Non-profit facilities associated with church or government entities meet a tremendous need in the community. They welcome the needy and provide the basic requirements of life. While the environment may barely meet minimum standards, it is still preferable to succumbing to the elements. Life on the streets is rough, so guidelines that may sound surprisingly strict. Plan on some or all of the following.

You will need to check in during the designated hours. Attendance at a Christian service or a counseling session may be required. The staff will assume that you have come seeking help and that spiritual or emotional support may help you to re-establish relationships which can improve your situation.

An evening meal which satisfies hunger will be served. You may be asked or required to lock up any personal belongings and not be permitted to take such belongings into the living quarters. In addition to food, bedding, towels, and toiletries are usually provided. Showers are often required to maintain a standard of hygiene. Lights may be turned out surprisingly early or may be left on all night for security purposes. Shelters provide adequate care, but they aren't hotels. They have requirements, and the people using them are expected to meet a basic standard of good behavior.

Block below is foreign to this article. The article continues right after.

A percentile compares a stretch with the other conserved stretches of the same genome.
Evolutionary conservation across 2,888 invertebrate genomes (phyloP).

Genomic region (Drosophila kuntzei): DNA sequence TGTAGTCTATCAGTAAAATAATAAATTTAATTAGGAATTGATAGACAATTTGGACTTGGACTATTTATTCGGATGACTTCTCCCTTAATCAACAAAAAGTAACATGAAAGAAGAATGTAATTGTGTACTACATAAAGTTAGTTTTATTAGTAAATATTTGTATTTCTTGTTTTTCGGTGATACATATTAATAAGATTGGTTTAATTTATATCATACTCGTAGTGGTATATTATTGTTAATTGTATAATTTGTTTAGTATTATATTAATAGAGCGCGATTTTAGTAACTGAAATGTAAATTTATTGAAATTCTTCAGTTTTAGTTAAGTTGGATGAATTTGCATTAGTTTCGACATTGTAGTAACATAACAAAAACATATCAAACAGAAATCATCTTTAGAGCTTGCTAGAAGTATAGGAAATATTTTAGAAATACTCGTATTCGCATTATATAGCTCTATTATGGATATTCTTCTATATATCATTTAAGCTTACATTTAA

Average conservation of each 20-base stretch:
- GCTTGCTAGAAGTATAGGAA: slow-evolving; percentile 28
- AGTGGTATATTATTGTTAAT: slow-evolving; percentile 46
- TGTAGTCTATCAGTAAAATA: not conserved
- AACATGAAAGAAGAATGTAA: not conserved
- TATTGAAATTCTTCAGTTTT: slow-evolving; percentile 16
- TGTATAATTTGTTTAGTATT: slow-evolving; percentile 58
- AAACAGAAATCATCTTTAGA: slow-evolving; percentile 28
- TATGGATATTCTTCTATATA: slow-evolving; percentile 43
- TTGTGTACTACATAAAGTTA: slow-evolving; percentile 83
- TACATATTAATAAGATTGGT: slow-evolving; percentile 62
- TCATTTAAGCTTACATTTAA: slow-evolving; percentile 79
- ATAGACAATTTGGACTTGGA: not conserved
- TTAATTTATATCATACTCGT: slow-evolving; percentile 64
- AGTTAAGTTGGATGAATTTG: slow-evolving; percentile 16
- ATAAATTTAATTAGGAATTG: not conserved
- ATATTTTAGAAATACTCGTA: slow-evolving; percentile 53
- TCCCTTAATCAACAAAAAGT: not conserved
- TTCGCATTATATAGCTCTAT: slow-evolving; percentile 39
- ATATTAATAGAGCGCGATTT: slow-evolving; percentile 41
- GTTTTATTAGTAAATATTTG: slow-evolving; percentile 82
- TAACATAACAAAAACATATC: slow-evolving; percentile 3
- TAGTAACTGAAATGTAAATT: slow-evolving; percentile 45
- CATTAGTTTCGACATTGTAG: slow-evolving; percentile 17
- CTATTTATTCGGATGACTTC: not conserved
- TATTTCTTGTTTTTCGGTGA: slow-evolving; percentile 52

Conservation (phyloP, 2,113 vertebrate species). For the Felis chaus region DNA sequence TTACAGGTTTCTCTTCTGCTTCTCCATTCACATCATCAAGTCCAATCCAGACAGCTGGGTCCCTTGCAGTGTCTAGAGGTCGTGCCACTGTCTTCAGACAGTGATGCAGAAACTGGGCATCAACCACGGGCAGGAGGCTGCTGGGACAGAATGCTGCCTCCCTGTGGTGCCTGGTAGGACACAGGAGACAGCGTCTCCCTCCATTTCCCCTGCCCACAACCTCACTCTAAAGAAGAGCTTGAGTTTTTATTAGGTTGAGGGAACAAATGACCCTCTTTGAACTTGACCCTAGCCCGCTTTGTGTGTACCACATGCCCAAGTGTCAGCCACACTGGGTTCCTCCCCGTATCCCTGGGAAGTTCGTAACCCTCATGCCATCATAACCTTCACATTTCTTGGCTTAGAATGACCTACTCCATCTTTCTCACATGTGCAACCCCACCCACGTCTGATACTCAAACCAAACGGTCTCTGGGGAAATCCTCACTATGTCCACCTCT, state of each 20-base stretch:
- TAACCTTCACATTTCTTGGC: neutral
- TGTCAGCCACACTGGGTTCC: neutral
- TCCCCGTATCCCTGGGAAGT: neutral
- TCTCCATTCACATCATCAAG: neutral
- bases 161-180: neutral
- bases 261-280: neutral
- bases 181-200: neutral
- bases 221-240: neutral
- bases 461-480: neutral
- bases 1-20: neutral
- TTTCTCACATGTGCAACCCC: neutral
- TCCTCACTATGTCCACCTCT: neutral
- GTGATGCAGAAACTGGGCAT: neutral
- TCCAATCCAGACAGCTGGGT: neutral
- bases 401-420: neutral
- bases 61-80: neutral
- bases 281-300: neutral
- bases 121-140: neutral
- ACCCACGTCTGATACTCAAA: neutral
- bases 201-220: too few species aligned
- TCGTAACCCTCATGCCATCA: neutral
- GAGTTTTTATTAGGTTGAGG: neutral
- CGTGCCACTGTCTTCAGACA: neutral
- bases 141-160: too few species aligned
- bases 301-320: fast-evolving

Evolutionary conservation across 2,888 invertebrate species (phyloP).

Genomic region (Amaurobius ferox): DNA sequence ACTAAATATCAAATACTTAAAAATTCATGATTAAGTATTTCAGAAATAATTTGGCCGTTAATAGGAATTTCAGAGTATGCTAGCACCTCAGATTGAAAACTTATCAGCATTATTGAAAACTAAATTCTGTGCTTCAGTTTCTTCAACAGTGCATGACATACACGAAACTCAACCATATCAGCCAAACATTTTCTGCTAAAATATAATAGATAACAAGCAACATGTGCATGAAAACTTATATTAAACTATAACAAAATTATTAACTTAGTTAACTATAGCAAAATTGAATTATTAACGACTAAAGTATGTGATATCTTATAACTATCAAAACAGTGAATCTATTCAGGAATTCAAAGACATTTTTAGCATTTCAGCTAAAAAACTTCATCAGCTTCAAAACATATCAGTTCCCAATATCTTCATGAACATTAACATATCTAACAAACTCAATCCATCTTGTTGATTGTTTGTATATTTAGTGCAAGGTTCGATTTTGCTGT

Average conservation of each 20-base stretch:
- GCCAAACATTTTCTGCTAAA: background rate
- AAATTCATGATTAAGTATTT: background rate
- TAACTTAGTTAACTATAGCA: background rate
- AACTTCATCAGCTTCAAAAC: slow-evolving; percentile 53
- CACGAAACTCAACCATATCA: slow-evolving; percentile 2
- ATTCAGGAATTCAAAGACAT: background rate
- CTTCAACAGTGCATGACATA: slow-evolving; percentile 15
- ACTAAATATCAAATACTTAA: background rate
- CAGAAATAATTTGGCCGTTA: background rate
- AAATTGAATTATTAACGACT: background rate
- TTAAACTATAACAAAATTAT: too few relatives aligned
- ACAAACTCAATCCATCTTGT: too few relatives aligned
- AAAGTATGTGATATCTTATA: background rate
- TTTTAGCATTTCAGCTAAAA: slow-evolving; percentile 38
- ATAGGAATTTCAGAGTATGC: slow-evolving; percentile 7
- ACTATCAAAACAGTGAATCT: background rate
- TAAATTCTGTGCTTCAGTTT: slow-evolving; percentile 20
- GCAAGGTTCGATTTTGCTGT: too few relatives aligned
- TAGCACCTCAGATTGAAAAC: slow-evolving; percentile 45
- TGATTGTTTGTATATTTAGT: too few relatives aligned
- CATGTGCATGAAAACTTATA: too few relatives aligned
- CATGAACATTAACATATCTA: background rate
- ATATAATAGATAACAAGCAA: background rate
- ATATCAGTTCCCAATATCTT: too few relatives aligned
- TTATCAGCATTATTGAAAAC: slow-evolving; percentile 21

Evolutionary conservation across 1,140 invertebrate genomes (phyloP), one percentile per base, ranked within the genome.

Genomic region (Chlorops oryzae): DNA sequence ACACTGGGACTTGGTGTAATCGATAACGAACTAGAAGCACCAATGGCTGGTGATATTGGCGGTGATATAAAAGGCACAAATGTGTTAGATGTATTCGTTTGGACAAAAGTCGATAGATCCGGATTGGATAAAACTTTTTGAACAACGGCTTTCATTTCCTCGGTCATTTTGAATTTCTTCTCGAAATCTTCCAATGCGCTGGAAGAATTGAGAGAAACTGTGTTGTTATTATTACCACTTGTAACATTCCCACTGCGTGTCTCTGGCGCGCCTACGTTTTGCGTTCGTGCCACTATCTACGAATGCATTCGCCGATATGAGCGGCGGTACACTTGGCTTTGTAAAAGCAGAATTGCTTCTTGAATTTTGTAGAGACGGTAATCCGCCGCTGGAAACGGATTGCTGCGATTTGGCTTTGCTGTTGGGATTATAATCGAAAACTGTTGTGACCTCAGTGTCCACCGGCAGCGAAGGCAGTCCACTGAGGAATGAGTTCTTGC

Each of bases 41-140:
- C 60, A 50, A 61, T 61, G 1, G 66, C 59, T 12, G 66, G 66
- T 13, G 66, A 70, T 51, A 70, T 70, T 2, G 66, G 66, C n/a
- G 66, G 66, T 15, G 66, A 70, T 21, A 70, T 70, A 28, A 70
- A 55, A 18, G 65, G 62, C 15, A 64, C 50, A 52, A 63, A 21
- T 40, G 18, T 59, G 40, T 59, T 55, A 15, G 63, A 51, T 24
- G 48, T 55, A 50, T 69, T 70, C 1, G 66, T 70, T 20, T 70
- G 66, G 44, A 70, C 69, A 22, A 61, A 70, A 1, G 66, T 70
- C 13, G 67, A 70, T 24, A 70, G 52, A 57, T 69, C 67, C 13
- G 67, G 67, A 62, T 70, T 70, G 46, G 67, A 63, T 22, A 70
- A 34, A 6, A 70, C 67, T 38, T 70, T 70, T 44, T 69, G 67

Where are the shelters?
Several websites serve as databases to help you find a shelter. Most public libraries allow guests to use internet services. Some sites to check are Homeless Shelters and Rescue Mission. The Salvation Army has been impacting the community for over 100 years. Through kettle collections, the sale of donated goods, and selfless service hours by volunteers, these Christian soldiers have provided housing and meals for countless thousands.

Despite the efforts of individuals and agencies, homelessness has not been stamped out, and services are not always readily available. This winter, millions will enter emergency shelters which are sustained by private donations and concerned volunteers. They will find food, warmth, and support that can help them make it through the season and perhaps even make it on to better days.